Writer: Willy Russell
Director: Max Roberts
Reviewer: Selwyn Knight
Frank is a bitter failed poet and university lecturer. His life is spiralling downwards as his drinking threatens to get out of control. Indeed, in order to finance his drinking, he says, he signs up as a tutor with the Open University and is allocated Susan – or Rita as she likes to call herself after her hero, Rita Mae Brown, writer of her favourite book, Rubyfruit Jungle. Peer pressure is a powerful thing: Rita felt pressured at school to fit an uncomfortable stereotype and leaves with no qualifications and soon marries. But she is a square peg in a round hole, aware that she could expand her horizons beyond just raising a family. She has a natural wit and love of language so she signs up with the Open University, the University of the Second Chance, to study literature and eager to learn, well, everything.
She bursts into Frank’s life and each has a profound effect on the other. Rita moves from a gauche housewife to an increasingly confident young woman who feels at home discussing literature with the students she encounters. How will Frank respond to the confident woman Rita has become?
Educating Rita deals with some big issues around society, schooling, expectations and aspirations. Rita knows she can do more but her desire to do that puts a strain on everything she has come to know and accept. Jessica Johnson brings naïve excitement and brash confidence to her portrayal of Rita. She is like a whirlwind, never still with hardly a filter between her brain and mouth. When she comes onstage it is as if a spotlight has been lit. Her speech is rapid as Rita’s thoughts battle to escape, though her accent, to a midlands ear, at least, doesn’t quite sound quite authentically scouse.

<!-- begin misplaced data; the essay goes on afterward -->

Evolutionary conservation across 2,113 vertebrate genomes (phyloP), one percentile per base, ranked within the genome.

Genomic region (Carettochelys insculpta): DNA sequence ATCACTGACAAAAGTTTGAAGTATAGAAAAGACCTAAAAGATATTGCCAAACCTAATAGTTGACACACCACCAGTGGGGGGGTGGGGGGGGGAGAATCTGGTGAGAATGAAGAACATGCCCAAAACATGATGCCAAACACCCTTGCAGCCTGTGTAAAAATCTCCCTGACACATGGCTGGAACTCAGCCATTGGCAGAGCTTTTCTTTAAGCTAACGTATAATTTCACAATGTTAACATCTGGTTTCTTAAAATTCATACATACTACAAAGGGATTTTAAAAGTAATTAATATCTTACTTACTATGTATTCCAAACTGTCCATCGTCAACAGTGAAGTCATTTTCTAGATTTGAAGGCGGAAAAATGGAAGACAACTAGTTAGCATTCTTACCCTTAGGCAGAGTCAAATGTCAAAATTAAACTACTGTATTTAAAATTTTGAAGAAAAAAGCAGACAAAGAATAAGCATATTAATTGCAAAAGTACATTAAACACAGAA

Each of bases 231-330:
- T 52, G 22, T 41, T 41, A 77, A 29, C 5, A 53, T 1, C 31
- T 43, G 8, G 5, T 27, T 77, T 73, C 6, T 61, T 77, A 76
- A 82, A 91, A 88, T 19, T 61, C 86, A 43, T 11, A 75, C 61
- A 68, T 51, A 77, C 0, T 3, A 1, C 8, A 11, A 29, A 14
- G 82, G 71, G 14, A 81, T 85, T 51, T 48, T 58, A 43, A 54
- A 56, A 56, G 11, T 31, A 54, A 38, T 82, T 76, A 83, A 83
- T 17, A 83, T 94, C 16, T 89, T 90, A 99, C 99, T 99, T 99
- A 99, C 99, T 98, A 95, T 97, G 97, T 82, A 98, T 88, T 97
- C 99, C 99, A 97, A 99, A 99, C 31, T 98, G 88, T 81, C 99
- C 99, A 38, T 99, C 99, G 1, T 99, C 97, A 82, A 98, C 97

Stephen Tompkinson brings us Frank. At first a bit bewildered by Rita’s demands to be taught everything, his performance is nicely understated. Initially paternalistic, we see his changes of mood as Rita becomes more independent and seems to grow away from him, like an adolescent child, and his own fear that, maybe, he will lose this ray of light in his otherwise gloomy existence. Watching Educating Rita is like watching an acting masterclass, such is the quality of the performances.
The reason Educating Rita works so well, of course, is the quite sublime writing of Willy Russell. With an ear for dialogue and detail, Russell serves up a script that delivers comedy and poignancy. It would be easy for it to be condescending towards Rita and her ambitions, but Russell skilfully avoids that: both characters have their own flaws and it’s quickly clear that each has much to learn from the other. The story is told in a series of vignettes over a year so that we see Rita’s growing confidence alongside Frank’s increasing dependence on Rita. At one point, Frank compares himself to Mary Shelley, writer of Frankenstein although his tale also echoes that of Pygmalion.
Max Roberts’ direction is full of subtlety, supported by Patrick Connellan’s intricate design of Frank’s office. As the scenes change, Frank is rarely offstage, emphasising that he is some sort of constant force, at least in his own mind. In his shabby suit and unkempt tie, he looks every inch the defeated man. By contrast, Sam Newland’s costume designs for Rita reflect her emergence from the chrysalis as she moves from rather conservative skirts and jumpers to brightly coloured dungarees.
Educating Rita is at once uplifting and moving, retaining its relevance today, almost forty years after it first emerged and won the 1980 Olivier Award for Best New Comedy. A superb night out.
Runs Until 13 July 2019 and on tour | Image: Contributed